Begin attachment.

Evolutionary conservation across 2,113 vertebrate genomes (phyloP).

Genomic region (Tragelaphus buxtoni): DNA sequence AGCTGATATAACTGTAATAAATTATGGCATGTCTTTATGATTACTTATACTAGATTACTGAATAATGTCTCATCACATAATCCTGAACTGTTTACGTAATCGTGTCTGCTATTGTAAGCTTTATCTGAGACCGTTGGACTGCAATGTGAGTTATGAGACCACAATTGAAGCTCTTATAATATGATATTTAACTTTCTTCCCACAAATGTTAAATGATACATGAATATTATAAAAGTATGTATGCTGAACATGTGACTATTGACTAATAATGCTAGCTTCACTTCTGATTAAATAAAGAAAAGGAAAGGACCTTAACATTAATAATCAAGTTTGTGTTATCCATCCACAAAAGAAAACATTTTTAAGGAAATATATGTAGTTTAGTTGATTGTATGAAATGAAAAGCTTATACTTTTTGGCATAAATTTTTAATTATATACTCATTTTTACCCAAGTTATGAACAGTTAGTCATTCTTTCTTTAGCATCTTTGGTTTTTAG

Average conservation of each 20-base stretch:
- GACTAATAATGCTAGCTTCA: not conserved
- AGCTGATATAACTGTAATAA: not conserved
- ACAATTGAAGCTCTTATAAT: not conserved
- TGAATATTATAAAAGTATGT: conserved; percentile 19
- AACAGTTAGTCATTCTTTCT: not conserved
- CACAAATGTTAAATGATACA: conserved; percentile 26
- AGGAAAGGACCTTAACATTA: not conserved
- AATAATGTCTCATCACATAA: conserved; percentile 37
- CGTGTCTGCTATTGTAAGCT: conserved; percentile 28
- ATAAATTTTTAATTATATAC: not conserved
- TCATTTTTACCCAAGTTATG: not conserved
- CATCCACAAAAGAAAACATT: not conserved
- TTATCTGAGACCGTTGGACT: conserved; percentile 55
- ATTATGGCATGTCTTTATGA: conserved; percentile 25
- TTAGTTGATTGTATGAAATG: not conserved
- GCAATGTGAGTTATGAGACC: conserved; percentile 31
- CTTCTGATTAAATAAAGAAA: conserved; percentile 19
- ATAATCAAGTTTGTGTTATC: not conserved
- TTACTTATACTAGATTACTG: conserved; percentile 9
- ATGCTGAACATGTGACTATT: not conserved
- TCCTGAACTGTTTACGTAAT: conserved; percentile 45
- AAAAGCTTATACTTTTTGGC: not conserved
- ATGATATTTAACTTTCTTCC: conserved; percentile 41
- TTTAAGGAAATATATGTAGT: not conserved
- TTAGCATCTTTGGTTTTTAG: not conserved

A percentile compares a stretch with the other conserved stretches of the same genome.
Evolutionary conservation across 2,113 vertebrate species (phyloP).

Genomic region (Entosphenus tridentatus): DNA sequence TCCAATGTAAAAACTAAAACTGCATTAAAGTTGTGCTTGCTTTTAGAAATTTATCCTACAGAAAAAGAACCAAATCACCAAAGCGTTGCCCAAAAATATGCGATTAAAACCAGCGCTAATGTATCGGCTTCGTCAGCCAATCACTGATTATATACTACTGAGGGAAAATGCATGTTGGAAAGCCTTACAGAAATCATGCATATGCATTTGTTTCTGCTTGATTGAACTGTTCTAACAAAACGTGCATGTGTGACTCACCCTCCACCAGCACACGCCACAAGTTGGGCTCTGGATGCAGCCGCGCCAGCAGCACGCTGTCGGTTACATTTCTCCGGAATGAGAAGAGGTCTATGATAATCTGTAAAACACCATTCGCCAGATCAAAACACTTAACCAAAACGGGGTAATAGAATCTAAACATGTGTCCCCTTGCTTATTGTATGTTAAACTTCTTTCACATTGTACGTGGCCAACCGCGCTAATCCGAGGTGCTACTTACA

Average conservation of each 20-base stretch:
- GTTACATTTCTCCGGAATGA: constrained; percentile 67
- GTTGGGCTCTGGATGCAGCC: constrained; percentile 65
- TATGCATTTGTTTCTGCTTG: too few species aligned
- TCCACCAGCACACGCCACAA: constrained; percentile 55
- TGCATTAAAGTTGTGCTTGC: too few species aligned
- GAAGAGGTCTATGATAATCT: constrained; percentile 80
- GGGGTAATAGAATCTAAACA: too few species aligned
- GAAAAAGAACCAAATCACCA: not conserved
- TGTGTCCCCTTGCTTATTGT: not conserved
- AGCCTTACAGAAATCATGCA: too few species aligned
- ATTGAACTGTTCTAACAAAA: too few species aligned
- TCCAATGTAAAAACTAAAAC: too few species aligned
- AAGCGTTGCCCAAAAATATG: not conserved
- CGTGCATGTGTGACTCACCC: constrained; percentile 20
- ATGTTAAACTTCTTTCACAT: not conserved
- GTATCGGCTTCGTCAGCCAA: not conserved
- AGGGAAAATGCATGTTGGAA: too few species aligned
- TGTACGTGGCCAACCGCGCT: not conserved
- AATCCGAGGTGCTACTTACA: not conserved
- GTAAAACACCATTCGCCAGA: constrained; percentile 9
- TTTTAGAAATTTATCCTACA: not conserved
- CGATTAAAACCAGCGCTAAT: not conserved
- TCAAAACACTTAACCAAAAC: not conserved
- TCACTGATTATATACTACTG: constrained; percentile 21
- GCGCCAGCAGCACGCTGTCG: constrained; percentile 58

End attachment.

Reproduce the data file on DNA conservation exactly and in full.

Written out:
Evolutionary conservation across 2,113 vertebrate genomes (phyloP).

Genomic region (Tragelaphus buxtoni): DNA sequence AGCTGATATAACTGTAATAAATTATGGCATGTCTTTATGATTACTTATACTAGATTACTGAATAATGTCTCATCACATAATCCTGAACTGTTTACGTAATCGTGTCTGCTATTGTAAGCTTTATCTGAGACCGTTGGACTGCAATGTGAGTTATGAGACCACAATTGAAGCTCTTATAATATGATATTTAACTTTCTTCCCACAAATGTTAAATGATACATGAATATTATAAAAGTATGTATGCTGAACATGTGACTATTGACTAATAATGCTAGCTTCACTTCTGATTAAATAAAGAAAAGGAAAGGACCTTAACATTAATAATCAAGTTTGTGTTATCCATCCACAAAAGAAAACATTTTTAAGGAAATATATGTAGTTTAGTTGATTGTATGAAATGAAAAGCTTATACTTTTTGGCATAAATTTTTAATTATATACTCATTTTTACCCAAGTTATGAACAGTTAGTCATTCTTTCTTTAGCATCTTTGGTTTTTAG

Average conservation of each 20-base stretch:
- GACTAATAATGCTAGCTTCA: not conserved
- AGCTGATATAACTGTAATAA: not conserved
- ACAATTGAAGCTCTTATAAT: not conserved
- TGAATATTATAAAAGTATGT: conserved; percentile 19
- AACAGTTAGTCATTCTTTCT: not conserved
- CACAAATGTTAAATGATACA: conserved; percentile 26
- AGGAAAGGACCTTAACATTA: not conserved
- AATAATGTCTCATCACATAA: conserved; percentile 37
- CGTGTCTGCTATTGTAAGCT: conserved; percentile 28
- ATAAATTTTTAATTATATAC: not conserved
- TCATTTTTACCCAAGTTATG: not conserved
- CATCCACAAAAGAAAACATT: not conserved
- TTATCTGAGACCGTTGGACT: conserved; percentile 55
- ATTATGGCATGTCTTTATGA: conserved; percentile 25
- TTAGTTGATTGTATGAAATG: not conserved
- GCAATGTGAGTTATGAGACC: conserved; percentile 31
- CTTCTGATTAAATAAAGAAA: conserved; percentile 19
- ATAATCAAGTTTGTGTTATC: not conserved
- TTACTTATACTAGATTACTG: conserved; percentile 9
- ATGCTGAACATGTGACTATT: not conserved
- TCCTGAACTGTTTACGTAAT: conserved; percentile 45
- AAAAGCTTATACTTTTTGGC: not conserved
- ATGATATTTAACTTTCTTCC: conserved; percentile 41
- TTTAAGGAAATATATGTAGT: not conserved
- TTAGCATCTTTGGTTTTTAG: not conserved

A percentile compares a stretch with the other conserved stretches of the same genome.
Evolutionary conservation across 2,113 vertebrate species (phyloP).

Genomic region (Entosphenus tridentatus): DNA sequence TCCAATGTAAAAACTAAAACTGCATTAAAGTTGTGCTTGCTTTTAGAAATTTATCCTACAGAAAAAGAACCAAATCACCAAAGCGTTGCCCAAAAATATGCGATTAAAACCAGCGCTAATGTATCGGCTTCGTCAGCCAATCACTGATTATATACTACTGAGGGAAAATGCATGTTGGAAAGCCTTACAGAAATCATGCATATGCATTTGTTTCTGCTTGATTGAACTGTTCTAACAAAACGTGCATGTGTGACTCACCCTCCACCAGCACACGCCACAAGTTGGGCTCTGGATGCAGCCGCGCCAGCAGCACGCTGTCGGTTACATTTCTCCGGAATGAGAAGAGGTCTATGATAATCTGTAAAACACCATTCGCCAGATCAAAACACTTAACCAAAACGGGGTAATAGAATCTAAACATGTGTCCCCTTGCTTATTGTATGTTAAACTTCTTTCACATTGTACGTGGCCAACCGCGCTAATCCGAGGTGCTACTTACA

Average conservation of each 20-base stretch:
- GTTACATTTCTCCGGAATGA: constrained; percentile 67
- GTTGGGCTCTGGATGCAGCC: constrained; percentile 65
- TATGCATTTGTTTCTGCTTG: too few species aligned
- TCCACCAGCACACGCCACAA: constrained; percentile 55
- TGCATTAAAGTTGTGCTTGC: too few species aligned
- GAAGAGGTCTATGATAATCT: constrained; percentile 80
- GGGGTAATAGAATCTAAACA: too few species aligned
- GAAAAAGAACCAAATCACCA: not conserved
- TGTGTCCCCTTGCTTATTGT: not conserved
- AGCCTTACAGAAATCATGCA: too few species aligned
- ATTGAACTGTTCTAACAAAA: too few species aligned
- TCCAATGTAAAAACTAAAAC: too few species aligned
- AAGCGTTGCCCAAAAATATG: not conserved
- CGTGCATGTGTGACTCACCC: constrained; percentile 20
- ATGTTAAACTTCTTTCACAT: not conserved
- GTATCGGCTTCGTCAGCCAA: not conserved
- AGGGAAAATGCATGTTGGAA: too few species aligned
- TGTACGTGGCCAACCGCGCT: not conserved
- AATCCGAGGTGCTACTTACA: not conserved
- GTAAAACACCATTCGCCAGA: constrained; percentile 9
- TTTTAGAAATTTATCCTACA: not conserved
- CGATTAAAACCAGCGCTAAT: not conserved
- TCAAAACACTTAACCAAAAC: not conserved
- TCACTGATTATATACTACTG: constrained; percentile 21
- GCGCCAGCAGCACGCTGTCG: constrained; percentile 58